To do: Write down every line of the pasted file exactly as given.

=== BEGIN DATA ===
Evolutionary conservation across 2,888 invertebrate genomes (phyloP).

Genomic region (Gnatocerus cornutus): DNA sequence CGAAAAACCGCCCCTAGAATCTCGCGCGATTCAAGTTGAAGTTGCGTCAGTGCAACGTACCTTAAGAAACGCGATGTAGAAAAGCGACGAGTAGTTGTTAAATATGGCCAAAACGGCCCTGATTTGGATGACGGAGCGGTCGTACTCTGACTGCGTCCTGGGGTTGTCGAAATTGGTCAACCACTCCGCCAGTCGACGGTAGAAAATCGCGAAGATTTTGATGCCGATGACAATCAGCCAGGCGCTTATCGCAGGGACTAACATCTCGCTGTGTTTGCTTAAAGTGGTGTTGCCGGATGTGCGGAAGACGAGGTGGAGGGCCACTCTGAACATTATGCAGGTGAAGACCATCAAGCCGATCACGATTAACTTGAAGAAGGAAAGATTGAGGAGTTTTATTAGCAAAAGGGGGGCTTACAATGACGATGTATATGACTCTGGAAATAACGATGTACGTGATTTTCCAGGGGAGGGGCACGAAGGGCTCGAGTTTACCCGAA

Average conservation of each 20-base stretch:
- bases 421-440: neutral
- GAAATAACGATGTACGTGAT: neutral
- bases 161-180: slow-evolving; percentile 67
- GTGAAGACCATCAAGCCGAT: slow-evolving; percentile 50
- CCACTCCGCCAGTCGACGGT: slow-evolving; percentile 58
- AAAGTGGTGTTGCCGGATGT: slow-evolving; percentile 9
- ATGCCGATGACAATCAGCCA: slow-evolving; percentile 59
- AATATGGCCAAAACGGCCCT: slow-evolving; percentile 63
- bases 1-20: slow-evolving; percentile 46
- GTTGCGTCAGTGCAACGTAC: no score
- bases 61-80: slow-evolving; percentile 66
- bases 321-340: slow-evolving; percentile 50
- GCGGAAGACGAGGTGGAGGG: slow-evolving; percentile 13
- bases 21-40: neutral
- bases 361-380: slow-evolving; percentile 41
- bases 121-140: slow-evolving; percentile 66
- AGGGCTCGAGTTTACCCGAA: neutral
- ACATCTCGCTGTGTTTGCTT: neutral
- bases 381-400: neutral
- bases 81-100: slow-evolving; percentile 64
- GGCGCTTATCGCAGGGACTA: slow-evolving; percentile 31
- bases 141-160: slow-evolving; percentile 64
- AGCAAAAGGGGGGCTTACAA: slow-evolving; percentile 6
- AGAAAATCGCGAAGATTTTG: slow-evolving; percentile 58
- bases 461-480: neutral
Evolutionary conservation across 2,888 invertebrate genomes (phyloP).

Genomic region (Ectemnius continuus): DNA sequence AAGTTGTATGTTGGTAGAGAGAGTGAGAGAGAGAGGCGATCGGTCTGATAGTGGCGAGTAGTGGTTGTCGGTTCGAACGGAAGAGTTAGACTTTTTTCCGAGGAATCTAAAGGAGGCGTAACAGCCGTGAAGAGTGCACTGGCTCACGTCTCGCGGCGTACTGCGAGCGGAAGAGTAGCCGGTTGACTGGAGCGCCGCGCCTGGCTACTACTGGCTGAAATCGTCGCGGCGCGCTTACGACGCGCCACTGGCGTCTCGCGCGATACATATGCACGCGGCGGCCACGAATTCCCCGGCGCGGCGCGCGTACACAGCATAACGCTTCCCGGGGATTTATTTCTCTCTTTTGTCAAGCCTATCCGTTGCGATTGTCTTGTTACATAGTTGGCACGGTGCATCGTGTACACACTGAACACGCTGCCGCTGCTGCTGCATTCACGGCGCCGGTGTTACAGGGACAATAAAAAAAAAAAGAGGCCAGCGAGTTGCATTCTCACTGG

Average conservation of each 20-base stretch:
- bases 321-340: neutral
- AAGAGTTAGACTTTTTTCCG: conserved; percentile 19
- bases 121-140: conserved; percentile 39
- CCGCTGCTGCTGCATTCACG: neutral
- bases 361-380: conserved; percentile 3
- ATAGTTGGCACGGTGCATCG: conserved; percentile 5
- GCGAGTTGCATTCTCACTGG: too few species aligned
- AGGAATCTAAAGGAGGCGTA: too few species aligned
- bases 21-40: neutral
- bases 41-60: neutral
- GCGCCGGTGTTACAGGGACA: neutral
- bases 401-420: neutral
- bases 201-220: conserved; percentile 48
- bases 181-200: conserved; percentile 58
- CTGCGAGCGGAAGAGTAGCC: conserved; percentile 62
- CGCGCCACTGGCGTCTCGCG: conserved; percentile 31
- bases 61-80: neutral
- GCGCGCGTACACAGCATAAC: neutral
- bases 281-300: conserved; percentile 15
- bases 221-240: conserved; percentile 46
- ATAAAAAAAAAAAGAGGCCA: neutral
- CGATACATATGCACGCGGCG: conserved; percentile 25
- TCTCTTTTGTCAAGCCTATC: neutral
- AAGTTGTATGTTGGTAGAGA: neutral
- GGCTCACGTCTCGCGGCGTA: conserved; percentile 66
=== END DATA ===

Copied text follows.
Evolutionary conservation across 2,888 invertebrate genomes (phyloP).

Genomic region (Gnatocerus cornutus): DNA sequence CGAAAAACCGCCCCTAGAATCTCGCGCGATTCAAGTTGAAGTTGCGTCAGTGCAACGTACCTTAAGAAACGCGATGTAGAAAAGCGACGAGTAGTTGTTAAATATGGCCAAAACGGCCCTGATTTGGATGACGGAGCGGTCGTACTCTGACTGCGTCCTGGGGTTGTCGAAATTGGTCAACCACTCCGCCAGTCGACGGTAGAAAATCGCGAAGATTTTGATGCCGATGACAATCAGCCAGGCGCTTATCGCAGGGACTAACATCTCGCTGTGTTTGCTTAAAGTGGTGTTGCCGGATGTGCGGAAGACGAGGTGGAGGGCCACTCTGAACATTATGCAGGTGAAGACCATCAAGCCGATCACGATTAACTTGAAGAAGGAAAGATTGAGGAGTTTTATTAGCAAAAGGGGGGCTTACAATGACGATGTATATGACTCTGGAAATAACGATGTACGTGATTTTCCAGGGGAGGGGCACGAAGGGCTCGAGTTTACCCGAA

Average conservation of each 20-base stretch:
- bases 421-440: neutral
- GAAATAACGATGTACGTGAT: neutral
- bases 161-180: slow-evolving; percentile 67
- GTGAAGACCATCAAGCCGAT: slow-evolving; percentile 50
- CCACTCCGCCAGTCGACGGT: slow-evolving; percentile 58
- AAAGTGGTGTTGCCGGATGT: slow-evolving; percentile 9
- ATGCCGATGACAATCAGCCA: slow-evolving; percentile 59
- AATATGGCCAAAACGGCCCT: slow-evolving; percentile 63
- bases 1-20: slow-evolving; percentile 46
- GTTGCGTCAGTGCAACGTAC: no score
- bases 61-80: slow-evolving; percentile 66
- bases 321-340: slow-evolving; percentile 50
- GCGGAAGACGAGGTGGAGGG: slow-evolving; percentile 13
- bases 21-40: neutral
- bases 361-380: slow-evolving; percentile 41
- bases 121-140: slow-evolving; percentile 66
- AGGGCTCGAGTTTACCCGAA: neutral
- ACATCTCGCTGTGTTTGCTT: neutral
- bases 381-400: neutral
- bases 81-100: slow-evolving; percentile 64
- GGCGCTTATCGCAGGGACTA: slow-evolving; percentile 31
- bases 141-160: slow-evolving; percentile 64
- AGCAAAAGGGGGGCTTACAA: slow-evolving; percentile 6
- AGAAAATCGCGAAGATTTTG: slow-evolving; percentile 58
- bases 461-480: neutral
Evolutionary conservation across 2,888 invertebrate genomes (phyloP).

Genomic region (Ectemnius continuus): DNA sequence AAGTTGTATGTTGGTAGAGAGAGTGAGAGAGAGAGGCGATCGGTCTGATAGTGGCGAGTAGTGGTTGTCGGTTCGAACGGAAGAGTTAGACTTTTTTCCGAGGAATCTAAAGGAGGCGTAACAGCCGTGAAGAGTGCACTGGCTCACGTCTCGCGGCGTACTGCGAGCGGAAGAGTAGCCGGTTGACTGGAGCGCCGCGCCTGGCTACTACTGGCTGAAATCGTCGCGGCGCGCTTACGACGCGCCACTGGCGTCTCGCGCGATACATATGCACGCGGCGGCCACGAATTCCCCGGCGCGGCGCGCGTACACAGCATAACGCTTCCCGGGGATTTATTTCTCTCTTTTGTCAAGCCTATCCGTTGCGATTGTCTTGTTACATAGTTGGCACGGTGCATCGTGTACACACTGAACACGCTGCCGCTGCTGCTGCATTCACGGCGCCGGTGTTACAGGGACAATAAAAAAAAAAAGAGGCCAGCGAGTTGCATTCTCACTGG

Average conservation of each 20-base stretch:
- bases 321-340: neutral
- AAGAGTTAGACTTTTTTCCG: conserved; percentile 19
- bases 121-140: conserved; percentile 39
- CCGCTGCTGCTGCATTCACG: neutral
- bases 361-380: conserved; percentile 3
- ATAGTTGGCACGGTGCATCG: conserved; percentile 5
- GCGAGTTGCATTCTCACTGG: too few species aligned
- AGGAATCTAAAGGAGGCGTA: too few species aligned
- bases 21-40: neutral
- bases 41-60: neutral
- GCGCCGGTGTTACAGGGACA: neutral
- bases 401-420: neutral
- bases 201-220: conserved; percentile 48
- bases 181-200: conserved; percentile 58
- CTGCGAGCGGAAGAGTAGCC: conserved; percentile 62
- CGCGCCACTGGCGTCTCGCG: conserved; percentile 31
- bases 61-80: neutral
- GCGCGCGTACACAGCATAAC: neutral
- bases 281-300: conserved; percentile 15
- bases 221-240: conserved; percentile 46
- ATAAAAAAAAAAAGAGGCCA: neutral
- CGATACATATGCACGCGGCG: conserved; percentile 25
- TCTCTTTTGTCAAGCCTATC: neutral
- AAGTTGTATGTTGGTAGAGA: neutral
- GGCTCACGTCTCGCGGCGTA: conserved; percentile 66